The United States is giving, not selling, two dozen second-hand F-16 fighter planes to Indonesia to strengthen security ties with an “important US Partner,” said the Defence Department
Elaborating on an announcement on Friday by the presidents of the two countries, the department said Jakarta would cover an estimated up to $750 million to refurbish the late-model fighters and overhaul their engines.
The F-16 C/D models are decommissioned and no longer part of the US Air Force inventory. Retooled and upgraded, they will contribute to Indonesia’s “interoperability” with the United States, Navy Commander Leslie Hull-Ryde, a Defense Department spokeswoman, added in an email to Reuters.
Interoperability is the extent to which military forces are able to communicate with each other and share information to achieve a common goal.
“Indonesia is an important U.S. partner and a leader in Southeast Asia,” Hull-Ryde said. “The Department of Defense is working to support the Indonesian military in their efforts to modernize the force.”
Developing ties with Indonesia, the largest country in Southeast Asia and the world’s most populous Muslim-majority nation, is a priority for the Obama administration as it seeks to shape the economies and security of the region.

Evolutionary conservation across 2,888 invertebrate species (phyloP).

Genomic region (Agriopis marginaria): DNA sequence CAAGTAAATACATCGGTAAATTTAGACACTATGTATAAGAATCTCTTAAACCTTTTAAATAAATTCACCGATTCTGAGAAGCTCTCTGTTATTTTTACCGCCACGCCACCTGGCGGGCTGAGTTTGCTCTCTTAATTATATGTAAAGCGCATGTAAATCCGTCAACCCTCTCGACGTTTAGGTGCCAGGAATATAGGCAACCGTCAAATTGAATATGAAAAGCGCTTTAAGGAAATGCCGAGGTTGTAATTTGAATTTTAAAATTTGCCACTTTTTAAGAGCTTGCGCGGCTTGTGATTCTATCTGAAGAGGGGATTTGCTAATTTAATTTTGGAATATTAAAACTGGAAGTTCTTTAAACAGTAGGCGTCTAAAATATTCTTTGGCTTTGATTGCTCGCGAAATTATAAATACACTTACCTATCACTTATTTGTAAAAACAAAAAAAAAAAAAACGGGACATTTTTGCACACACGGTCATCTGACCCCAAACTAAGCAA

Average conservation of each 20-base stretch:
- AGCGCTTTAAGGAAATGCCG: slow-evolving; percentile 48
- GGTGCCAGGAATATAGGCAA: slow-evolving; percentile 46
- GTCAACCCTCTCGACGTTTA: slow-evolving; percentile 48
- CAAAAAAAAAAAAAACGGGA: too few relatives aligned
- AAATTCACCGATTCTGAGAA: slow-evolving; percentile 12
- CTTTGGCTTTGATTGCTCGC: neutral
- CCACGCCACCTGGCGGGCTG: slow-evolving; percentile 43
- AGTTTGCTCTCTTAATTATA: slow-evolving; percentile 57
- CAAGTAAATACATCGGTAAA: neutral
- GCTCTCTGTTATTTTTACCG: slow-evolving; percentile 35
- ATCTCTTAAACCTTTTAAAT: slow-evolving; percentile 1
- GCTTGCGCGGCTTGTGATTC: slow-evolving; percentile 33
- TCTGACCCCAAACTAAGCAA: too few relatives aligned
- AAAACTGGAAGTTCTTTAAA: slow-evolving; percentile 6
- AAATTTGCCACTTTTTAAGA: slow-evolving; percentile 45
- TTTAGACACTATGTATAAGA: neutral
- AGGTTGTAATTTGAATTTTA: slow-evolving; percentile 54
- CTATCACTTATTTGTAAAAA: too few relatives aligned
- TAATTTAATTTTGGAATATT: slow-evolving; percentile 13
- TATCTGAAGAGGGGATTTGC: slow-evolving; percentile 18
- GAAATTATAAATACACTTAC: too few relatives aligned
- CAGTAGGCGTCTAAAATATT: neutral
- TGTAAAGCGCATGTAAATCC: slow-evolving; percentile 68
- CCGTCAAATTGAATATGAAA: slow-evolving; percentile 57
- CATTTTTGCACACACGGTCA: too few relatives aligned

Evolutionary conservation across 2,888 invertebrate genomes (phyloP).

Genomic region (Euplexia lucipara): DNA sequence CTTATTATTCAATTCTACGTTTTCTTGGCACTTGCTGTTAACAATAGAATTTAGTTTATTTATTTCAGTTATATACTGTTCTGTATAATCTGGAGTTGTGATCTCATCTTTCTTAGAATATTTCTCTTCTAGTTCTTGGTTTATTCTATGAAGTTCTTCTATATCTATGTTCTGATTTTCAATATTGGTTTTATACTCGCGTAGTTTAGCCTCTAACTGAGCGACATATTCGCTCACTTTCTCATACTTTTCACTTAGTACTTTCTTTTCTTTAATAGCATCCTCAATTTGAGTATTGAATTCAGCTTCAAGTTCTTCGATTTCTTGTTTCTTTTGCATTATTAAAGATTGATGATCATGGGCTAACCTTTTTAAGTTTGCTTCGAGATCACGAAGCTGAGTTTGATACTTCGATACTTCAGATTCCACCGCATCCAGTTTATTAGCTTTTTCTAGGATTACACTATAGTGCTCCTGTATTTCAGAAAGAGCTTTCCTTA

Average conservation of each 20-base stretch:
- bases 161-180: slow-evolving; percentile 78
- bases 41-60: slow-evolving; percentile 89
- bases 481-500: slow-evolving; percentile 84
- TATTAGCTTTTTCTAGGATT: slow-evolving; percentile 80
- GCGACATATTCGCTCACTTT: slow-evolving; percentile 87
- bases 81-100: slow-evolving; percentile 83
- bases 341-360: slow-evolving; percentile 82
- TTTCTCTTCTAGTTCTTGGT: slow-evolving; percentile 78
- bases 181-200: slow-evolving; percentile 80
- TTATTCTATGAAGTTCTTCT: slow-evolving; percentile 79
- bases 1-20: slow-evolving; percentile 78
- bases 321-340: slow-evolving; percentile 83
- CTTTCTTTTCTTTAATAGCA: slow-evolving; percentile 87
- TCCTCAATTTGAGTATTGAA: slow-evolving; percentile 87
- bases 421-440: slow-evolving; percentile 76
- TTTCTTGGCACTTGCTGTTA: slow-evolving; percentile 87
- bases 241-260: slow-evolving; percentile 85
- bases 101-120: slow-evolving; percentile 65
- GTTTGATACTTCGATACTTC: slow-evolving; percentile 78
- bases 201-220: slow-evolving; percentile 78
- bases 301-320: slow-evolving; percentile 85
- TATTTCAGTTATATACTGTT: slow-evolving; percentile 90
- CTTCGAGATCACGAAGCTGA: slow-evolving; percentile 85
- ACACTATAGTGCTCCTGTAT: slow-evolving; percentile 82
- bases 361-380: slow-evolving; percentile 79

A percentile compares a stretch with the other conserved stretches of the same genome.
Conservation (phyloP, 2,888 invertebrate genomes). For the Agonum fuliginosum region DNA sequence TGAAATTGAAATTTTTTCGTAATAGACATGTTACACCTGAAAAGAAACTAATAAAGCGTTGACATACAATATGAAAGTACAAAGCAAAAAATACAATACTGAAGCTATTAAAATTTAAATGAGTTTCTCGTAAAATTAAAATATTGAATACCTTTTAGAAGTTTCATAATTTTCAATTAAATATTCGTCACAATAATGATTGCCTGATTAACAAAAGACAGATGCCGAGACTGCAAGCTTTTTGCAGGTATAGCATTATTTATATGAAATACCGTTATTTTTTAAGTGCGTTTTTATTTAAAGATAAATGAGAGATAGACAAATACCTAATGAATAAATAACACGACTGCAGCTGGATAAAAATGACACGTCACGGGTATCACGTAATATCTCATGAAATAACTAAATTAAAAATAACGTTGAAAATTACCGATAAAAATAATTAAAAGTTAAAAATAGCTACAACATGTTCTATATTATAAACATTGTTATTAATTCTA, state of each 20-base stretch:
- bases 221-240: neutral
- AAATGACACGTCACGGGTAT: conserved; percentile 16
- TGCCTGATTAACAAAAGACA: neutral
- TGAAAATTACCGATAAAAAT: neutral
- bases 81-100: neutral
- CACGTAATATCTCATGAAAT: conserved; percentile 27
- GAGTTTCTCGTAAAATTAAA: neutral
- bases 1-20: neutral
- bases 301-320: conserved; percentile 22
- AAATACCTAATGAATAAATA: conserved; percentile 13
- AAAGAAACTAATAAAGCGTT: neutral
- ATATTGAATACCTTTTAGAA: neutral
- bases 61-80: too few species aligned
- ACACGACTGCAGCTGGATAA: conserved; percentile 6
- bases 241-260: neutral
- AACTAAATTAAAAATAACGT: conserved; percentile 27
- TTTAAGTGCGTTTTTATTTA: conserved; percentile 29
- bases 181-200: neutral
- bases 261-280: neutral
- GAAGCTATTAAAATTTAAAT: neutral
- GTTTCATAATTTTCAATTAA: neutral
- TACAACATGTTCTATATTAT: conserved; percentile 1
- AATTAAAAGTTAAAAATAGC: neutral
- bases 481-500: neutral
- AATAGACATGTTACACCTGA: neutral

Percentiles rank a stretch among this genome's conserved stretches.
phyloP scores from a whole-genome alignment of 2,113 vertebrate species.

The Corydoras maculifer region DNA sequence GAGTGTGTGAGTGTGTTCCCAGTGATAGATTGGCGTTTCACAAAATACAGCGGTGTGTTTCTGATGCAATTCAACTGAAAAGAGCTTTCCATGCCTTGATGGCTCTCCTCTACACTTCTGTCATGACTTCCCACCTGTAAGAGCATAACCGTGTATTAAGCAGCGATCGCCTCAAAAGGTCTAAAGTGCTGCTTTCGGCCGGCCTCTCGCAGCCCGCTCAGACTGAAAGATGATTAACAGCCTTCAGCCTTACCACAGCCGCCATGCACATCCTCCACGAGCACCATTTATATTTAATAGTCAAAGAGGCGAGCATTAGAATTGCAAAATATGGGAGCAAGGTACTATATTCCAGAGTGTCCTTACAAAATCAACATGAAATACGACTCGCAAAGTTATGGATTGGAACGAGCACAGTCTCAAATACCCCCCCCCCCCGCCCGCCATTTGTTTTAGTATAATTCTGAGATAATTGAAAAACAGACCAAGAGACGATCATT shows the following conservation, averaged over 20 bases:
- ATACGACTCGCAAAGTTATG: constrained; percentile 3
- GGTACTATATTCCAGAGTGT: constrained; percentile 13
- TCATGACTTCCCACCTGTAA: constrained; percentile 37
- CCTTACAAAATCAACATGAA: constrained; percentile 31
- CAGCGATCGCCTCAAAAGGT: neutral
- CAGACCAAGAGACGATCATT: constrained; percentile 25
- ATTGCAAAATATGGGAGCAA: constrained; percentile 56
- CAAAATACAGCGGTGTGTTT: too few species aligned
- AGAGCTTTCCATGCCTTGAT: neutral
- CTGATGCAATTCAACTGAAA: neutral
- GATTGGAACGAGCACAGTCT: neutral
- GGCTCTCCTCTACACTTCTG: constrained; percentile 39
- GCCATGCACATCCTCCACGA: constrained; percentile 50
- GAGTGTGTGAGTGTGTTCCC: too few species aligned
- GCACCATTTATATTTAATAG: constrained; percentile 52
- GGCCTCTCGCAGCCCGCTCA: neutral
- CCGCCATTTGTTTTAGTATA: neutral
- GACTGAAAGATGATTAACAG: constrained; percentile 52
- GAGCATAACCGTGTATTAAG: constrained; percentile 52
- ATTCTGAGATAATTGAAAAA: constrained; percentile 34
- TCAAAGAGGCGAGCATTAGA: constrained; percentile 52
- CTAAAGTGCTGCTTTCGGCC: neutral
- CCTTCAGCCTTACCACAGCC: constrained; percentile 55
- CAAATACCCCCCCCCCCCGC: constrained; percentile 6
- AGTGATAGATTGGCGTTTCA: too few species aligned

With arms transfers come training, closer military establishments and other ties.
The United States granted Indonesia, “without cost,” the Lockheed Martin Corp aircraft and United Technologies Corp Pratt & Whitney engines, Hull-Ryde said, and the fix-up bill “is not expected to exceed $750 million.”
President Barack Obama and Indonesian President Susilo Bambang Yudhoyono announced the planned F-16 transfer in a joint statement near the end of a nine-day Asia-Pacific tour that Obama used to reassert U.S. interests in the region.
The planes will give Indonesia a “much-needed” capability to protect its sovereign airspace “without compromising the defense budget and other national priorities,” the White House said on Friday.
The Defense Department said the C/D Block 25 models will be brought back to “essentially the same capabilities they once had when actively flying in the U.S. Air Force.”
The airframes are expected to be upgraded to meet the Indonesian Air Force’s current needs, Hull-Ryde said. They are coming from the U.S. Air Force’s Aerospace Maintenance and Regeneration Group in Tucson, Arizona.
The transfer of advanced U.S. weapons will help establish a longterm security relationship, partly because the complex technology of U.S. equipment requires regular collaboration between the United States and its partners.
U.S. assistance creates “strong incentives for recipient countries to maintain good ties with the United States,” Andrew Shapiro, who heads the State Department’s Bureau of Political-Military Affairs, told a Washington audience earlier this month.